§ MR. D. THOMAS (Merthyr Tydvil)
I beg to ask the Secretary to the Treasury whether, in reference to the superannuation allowance of Mr. Thomas Cadman, late Her Majesty's Inspector of Mines for the South Western District, "The Coal Mines Regulation Act, 1872," only created one class of Inspectors; whether in a letter dated 11th October, 1887, from the Home Office to the Treasury, it was stated that certain persons appointed under the Act of 1872Were within the department known as Assistant Inspectors, but were appointed as Inspectors, and exercised the powers of Inspectors, the Statute authorising the appointment only of Inspectors;and further, that the Secretary of State concurred in the view, that to deprive these officers now of the augmentation provided under Section 4 of "The Superannuation Act, 1859," and promised to Inspectors of coal mines in a Treasury Minute of the same year, would operate with severe hardship upon them and their families, and would constitute—A real grievance, of which they might justly complain;if any steps have been taken by the Treasury to obtain the opinion of the Law Officers of the Crown as to the legality of with holding from Mr. Cadman the full superannuation allowance promised Inspectors of coal mines in the Treasury Minute of 14th June, 1859; and whether, having regard to the necessity of maintaining good faith with the servants of the State as to superannuation, the Treasury will once more re-consider Mr. Cadman's case?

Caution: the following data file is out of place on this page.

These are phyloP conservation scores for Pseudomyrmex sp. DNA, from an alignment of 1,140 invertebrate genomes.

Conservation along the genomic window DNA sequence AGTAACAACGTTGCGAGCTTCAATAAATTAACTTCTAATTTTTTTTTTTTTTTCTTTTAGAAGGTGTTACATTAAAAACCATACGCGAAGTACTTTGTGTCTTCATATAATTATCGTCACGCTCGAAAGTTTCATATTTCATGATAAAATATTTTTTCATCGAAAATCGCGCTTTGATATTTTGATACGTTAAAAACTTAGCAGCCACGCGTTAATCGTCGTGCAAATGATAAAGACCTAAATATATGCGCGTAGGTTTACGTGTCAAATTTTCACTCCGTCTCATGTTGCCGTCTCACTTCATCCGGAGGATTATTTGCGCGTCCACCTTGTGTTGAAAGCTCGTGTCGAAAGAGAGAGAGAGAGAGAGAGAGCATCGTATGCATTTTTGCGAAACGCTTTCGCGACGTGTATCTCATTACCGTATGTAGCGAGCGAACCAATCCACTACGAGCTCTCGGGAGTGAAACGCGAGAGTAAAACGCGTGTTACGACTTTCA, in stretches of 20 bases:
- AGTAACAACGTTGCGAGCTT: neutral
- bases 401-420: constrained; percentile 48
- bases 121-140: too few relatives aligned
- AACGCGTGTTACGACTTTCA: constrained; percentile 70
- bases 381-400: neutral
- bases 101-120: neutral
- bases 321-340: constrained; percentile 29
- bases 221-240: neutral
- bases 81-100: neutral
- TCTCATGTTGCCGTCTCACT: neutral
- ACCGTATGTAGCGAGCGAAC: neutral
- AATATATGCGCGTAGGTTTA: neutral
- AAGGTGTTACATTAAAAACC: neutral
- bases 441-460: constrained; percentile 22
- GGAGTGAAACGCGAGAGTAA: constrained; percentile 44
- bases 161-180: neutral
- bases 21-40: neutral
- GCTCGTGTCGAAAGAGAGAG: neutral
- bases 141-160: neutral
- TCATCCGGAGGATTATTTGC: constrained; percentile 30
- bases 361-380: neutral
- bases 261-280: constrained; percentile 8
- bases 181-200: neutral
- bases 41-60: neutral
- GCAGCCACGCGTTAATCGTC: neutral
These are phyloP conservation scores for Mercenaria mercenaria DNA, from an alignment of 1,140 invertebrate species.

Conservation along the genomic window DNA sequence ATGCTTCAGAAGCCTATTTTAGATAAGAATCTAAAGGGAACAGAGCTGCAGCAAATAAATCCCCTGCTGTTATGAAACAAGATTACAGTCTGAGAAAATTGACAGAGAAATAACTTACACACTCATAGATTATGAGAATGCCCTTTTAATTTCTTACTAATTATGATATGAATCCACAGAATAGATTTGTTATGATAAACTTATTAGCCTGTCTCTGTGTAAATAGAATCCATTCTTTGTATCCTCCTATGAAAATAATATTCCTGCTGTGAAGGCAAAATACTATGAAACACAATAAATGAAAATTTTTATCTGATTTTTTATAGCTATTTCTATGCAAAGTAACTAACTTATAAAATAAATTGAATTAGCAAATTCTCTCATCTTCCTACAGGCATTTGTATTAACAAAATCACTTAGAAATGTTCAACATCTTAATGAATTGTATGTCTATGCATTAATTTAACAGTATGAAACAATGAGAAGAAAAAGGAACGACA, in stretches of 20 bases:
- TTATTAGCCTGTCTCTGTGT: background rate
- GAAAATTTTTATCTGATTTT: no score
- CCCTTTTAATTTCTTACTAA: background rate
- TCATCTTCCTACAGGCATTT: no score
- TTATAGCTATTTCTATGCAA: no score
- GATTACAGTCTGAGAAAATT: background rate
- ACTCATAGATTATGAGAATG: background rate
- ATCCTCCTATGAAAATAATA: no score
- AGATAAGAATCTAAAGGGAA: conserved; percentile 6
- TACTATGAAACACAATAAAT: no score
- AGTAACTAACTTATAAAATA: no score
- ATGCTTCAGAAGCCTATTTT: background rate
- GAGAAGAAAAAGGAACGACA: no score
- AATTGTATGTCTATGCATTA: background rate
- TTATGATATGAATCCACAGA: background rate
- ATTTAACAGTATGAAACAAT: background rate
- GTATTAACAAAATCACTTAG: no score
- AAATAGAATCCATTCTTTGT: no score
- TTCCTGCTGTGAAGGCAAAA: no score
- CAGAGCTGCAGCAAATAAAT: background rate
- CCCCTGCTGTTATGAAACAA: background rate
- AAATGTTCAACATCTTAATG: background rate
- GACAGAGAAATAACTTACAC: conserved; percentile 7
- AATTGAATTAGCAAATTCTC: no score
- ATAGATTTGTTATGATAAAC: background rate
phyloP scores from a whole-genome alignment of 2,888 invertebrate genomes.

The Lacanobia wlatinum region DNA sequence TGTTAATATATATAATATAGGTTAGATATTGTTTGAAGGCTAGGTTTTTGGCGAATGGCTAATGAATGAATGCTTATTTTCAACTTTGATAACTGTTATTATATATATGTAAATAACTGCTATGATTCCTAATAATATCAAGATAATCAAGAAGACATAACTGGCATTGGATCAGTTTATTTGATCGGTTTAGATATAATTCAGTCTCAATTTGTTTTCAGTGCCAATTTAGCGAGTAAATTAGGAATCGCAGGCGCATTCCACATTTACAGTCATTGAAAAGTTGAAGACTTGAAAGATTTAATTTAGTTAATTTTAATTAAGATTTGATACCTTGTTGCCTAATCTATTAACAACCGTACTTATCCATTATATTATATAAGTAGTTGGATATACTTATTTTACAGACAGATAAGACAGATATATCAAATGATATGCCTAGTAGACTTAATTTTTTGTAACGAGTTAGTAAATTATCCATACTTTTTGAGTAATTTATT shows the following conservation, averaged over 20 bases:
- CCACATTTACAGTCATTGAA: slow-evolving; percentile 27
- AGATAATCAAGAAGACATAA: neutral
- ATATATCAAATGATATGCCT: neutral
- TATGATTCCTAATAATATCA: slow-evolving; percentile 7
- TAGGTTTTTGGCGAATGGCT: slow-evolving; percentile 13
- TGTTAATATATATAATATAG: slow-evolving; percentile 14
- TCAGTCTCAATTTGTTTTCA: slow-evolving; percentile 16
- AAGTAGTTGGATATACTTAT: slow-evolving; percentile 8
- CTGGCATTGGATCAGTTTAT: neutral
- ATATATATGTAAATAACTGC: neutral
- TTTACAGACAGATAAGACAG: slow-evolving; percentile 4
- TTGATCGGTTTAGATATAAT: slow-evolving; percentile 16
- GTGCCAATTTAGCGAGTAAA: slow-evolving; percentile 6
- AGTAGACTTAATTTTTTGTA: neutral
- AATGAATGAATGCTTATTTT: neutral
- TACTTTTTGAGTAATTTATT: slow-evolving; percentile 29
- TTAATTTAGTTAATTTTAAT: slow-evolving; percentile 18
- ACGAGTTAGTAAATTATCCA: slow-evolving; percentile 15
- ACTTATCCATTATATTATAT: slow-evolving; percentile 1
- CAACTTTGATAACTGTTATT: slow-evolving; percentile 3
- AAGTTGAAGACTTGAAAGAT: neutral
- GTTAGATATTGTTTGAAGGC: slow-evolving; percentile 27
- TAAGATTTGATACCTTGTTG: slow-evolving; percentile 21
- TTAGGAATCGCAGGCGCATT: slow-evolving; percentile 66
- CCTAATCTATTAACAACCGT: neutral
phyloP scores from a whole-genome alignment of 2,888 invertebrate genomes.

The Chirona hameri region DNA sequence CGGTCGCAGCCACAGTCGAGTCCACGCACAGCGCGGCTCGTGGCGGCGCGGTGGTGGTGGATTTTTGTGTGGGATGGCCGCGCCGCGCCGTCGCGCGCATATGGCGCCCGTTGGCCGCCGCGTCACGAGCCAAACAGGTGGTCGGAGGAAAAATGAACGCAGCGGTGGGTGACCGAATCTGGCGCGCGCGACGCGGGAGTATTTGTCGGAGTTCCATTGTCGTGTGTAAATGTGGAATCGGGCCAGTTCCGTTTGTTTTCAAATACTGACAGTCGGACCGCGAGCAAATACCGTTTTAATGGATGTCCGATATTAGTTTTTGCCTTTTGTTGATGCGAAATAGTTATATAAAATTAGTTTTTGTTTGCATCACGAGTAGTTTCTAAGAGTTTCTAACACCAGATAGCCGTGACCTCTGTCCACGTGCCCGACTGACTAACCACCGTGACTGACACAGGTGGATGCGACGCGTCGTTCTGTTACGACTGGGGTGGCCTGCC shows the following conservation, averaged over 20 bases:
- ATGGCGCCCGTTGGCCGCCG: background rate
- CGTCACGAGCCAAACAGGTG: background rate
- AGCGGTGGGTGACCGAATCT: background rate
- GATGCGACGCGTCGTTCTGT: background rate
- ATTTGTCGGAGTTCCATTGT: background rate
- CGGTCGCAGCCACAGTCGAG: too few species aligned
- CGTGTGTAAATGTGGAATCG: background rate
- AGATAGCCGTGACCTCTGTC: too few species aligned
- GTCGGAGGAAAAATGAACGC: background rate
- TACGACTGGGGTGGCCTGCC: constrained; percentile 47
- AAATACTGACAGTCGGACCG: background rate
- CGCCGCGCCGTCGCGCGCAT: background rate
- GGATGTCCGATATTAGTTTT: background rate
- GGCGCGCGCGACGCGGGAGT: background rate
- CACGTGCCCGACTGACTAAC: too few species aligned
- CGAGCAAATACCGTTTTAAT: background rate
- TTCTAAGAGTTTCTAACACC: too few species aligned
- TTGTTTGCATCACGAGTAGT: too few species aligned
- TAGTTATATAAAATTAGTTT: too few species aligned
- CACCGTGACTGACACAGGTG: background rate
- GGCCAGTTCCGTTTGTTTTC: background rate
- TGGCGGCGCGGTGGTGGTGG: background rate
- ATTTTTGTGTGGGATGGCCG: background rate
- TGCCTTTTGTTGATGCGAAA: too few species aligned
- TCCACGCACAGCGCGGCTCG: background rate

§ THE SECRETARY TO THE TREASURY (Mr. JACKSON, Leeds, N.)
The Act referred to created only one class of Inspectors, and the words specified are correctly quoted from a Home Office letter to the Treasury, dated 11th October, 1887. I have directed that an opinion should be obtained from the Law Officers of the Crown as to the legality of the pension award which has been made in the case of Mr. Cadman. When that opinion is before me I will consider whether it renders necessary any modification of the Treasury decision.